Slovenia’s ruling coalition has deflected a major challenge by the opposition as voters confirmed three laws in a referendum on 27 November that was billed as a vote of confidence in the left-liberal government.
Challenged by the Democrats (SDS) on the grounds that they were damaging, all three laws were endorsed with double-digit margins, most convincingly the law that aims to depoliticise the national public broadcaster by putting the civil society and institutions other than parliament in charge of appointments to key management and supervisory bodies.
Almost 63% of those who turned out on Sunday voted in favour.
The act which postpones the implementation of a new long-term care system by a year was confirmed with just over 62%, and the act on the composition of the government which paves the way for an increase in the number of ministries received the support of 56.4%.
The law on public broadcaster RTV Slovenija was at the forefront of campaigning, mostly due to turmoil at Slovenia’s largest media house caused by major staffing changes that started after the previous, conservative government appointed a new programme council and supervisory board that have been decried by large swathes of the staff and several domestic and international organisations as biased and politicised.
“The people have voted for a free and healthy Slovenia,” said National Assembly President Urška Klakočar Zupančič, the vice-president of the ruling Freedom Movement. She said the people had voted for democracy and freedom, adding she was happy she lived in a country where the results of the April general election had been re-affirmed and where people wanted high-quality laws.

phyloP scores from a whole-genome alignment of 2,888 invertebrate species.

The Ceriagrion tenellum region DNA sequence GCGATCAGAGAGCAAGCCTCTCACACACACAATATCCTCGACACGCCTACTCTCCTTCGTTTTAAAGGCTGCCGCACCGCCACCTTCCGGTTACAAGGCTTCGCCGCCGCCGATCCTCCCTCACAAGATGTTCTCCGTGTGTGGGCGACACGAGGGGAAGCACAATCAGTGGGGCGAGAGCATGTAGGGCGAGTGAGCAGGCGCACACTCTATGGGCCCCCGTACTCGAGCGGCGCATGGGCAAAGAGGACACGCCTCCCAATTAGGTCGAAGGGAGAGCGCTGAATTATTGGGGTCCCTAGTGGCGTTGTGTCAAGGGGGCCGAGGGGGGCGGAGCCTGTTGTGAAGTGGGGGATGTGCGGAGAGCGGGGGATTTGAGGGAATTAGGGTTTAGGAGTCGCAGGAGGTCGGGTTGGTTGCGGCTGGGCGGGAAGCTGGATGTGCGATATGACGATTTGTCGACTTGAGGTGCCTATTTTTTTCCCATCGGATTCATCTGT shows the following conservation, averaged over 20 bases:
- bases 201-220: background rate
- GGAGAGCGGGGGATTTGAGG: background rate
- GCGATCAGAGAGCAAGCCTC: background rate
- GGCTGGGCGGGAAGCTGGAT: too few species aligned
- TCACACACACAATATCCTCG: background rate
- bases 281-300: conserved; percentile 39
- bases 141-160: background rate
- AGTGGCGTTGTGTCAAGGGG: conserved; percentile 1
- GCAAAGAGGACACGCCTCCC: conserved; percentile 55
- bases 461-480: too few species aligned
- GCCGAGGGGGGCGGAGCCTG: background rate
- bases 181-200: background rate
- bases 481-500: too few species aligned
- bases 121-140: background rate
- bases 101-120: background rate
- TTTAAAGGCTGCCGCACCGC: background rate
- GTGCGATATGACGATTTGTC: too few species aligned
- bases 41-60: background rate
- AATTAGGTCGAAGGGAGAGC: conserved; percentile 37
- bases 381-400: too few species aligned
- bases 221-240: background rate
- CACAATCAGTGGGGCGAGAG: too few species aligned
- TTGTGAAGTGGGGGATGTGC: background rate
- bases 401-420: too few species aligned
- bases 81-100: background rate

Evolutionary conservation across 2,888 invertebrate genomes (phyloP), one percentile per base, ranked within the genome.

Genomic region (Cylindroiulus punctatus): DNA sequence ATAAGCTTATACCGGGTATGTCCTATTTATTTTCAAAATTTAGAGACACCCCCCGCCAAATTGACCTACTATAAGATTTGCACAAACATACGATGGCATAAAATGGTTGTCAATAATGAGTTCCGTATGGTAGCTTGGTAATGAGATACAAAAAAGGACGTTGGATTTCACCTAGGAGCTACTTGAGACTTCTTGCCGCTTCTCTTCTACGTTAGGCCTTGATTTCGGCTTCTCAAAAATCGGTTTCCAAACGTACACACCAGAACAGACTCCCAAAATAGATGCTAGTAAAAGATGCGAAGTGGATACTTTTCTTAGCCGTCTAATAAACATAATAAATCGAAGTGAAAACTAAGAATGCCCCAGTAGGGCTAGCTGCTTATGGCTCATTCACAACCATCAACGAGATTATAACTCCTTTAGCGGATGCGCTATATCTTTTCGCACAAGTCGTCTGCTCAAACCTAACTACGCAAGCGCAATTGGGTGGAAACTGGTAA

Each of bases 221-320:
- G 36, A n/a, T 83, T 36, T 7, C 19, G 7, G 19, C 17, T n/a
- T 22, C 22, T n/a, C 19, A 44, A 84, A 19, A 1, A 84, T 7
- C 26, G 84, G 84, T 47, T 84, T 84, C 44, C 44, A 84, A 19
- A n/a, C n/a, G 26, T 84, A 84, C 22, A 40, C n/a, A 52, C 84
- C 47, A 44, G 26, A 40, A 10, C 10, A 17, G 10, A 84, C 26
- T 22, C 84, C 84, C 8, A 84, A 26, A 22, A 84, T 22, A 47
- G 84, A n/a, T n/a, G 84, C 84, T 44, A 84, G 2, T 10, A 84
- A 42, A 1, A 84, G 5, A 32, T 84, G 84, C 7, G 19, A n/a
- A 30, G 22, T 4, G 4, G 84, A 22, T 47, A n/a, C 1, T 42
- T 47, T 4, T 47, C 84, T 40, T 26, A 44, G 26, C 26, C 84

“It is time the opposition accepts what people are saying,” said Foreign Minister Tanja Fajon, the president of the junior coalition Social Democrats, adding that instead of what the opposite side had been doing so far, it should start cooperating. According to her, the outcome shows that the government and coalition enjoy strong support.
Left Leader Luka Mesec said the result showed that the SDS will not come far with stonewalling. “It simply does not pay for them to organise referendums every Sunday, which is apparently what they have set out to do.”
The vote was welcomed by the journalists’ trade unions at RTV Slovenija, which said that people had delivered a clear message that politics must be removed from public media. “This is confirmation that the public wants a professional, autonomous, and quality media outlet without political diktat about content,” they said.
The SDS attributes the defeat to media bias, building on their long-standing assertion that Slovenian media are controlled by the left. “With a 99% media monopoly, what can they mislead them with next time,” party president Janez Janša said on Twitter.
SDS lawmaker Branko Grims put it more starkly, arguing that the situation in Slovenia was worrisome because “instead of the content, the media managed to channel the debate into ideology and personal prejudices”, so “it is no wonder that the situation in Slovenia is getting increasingly similar to that in Germany in 1933.”
The vote marks yet another in a series of defeats for the SDS, long the dominant force in Slovenian politics, after a routing at the general election in April and the recent presidential vote, which their candidate Anže Logar, a seasoned politician and former foreign minister, lost to political newcomer Nataša Pirc Musar.
The party remains a dominant force in local politics after last week’s local elections, but the Freedom Movement has come very close in terms of the number of councillors and the share of the vote, despite fielding candidates in far fewer municipalities.